Do We Really Need Country of Origin Labeling in Pharma?

Courtesy of World Trade Magazine, I recently came across this little blog number that investigates a recent Senate bill, the Transparency in Drug Labeling Act, that would mandate "country-of-origin labeling for pharmaceutical ingredients." This act "would require country-of-origin labeling not only for APIs, but also for inactive ingredients and would apply to prescription and over-the-counter drug products." Even those outside of the pharmaceutical market should pay close attention to the progress of this bill, as it could signal future legislation around consumer and food products.

But pharma companies, especially, should use it to weigh the potential consumer backlash from global active pharmaceutical ingredient (API) sourcing. In recent years, many large pharma companies have been drawn to China and India for APIs thanks to the significant savings involved (in many cases 50% or more, even factoring in the decline of the dollar). But with this sourcing comes risk -- as recent antibiotics and blood thinner supplier scandals have shown.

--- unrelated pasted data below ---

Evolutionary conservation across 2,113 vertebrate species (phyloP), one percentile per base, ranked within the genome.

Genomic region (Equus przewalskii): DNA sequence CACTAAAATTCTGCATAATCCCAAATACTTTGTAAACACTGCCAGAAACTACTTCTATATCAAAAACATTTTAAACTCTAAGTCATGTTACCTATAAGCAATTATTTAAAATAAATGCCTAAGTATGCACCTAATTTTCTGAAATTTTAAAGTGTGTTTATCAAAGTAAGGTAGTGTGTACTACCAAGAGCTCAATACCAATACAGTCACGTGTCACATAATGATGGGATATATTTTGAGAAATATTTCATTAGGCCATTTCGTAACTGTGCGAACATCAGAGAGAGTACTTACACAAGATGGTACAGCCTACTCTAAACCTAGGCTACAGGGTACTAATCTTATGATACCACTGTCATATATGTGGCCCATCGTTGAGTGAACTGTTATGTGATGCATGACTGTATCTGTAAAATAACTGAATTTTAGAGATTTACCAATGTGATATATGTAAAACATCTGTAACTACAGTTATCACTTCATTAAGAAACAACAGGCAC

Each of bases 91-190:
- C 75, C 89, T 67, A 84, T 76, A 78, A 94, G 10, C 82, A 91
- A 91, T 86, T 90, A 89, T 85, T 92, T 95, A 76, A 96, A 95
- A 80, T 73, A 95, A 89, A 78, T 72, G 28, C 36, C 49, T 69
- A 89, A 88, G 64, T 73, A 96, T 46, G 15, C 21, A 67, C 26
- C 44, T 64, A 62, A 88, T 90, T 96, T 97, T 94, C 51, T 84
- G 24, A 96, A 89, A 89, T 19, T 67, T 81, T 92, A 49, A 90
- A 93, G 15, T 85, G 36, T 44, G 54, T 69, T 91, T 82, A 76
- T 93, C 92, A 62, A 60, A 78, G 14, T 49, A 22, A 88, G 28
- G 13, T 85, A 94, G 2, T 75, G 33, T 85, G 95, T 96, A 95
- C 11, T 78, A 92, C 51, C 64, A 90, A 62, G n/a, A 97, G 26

According to the blog post, the new regulation, if it becomes law, could prove challenging for pharma companies as "the country of origin for an API is not restricted to a single manufacturing location. For example, raw materials, intermediates or select steps of a multistep synthesis may be sourced from or outsourced to various productions sites offshore, with the final steps of an API synthesis performed captively by a pharmaceutical manufacturer located in the US or Western Europe."

- Jason Busch

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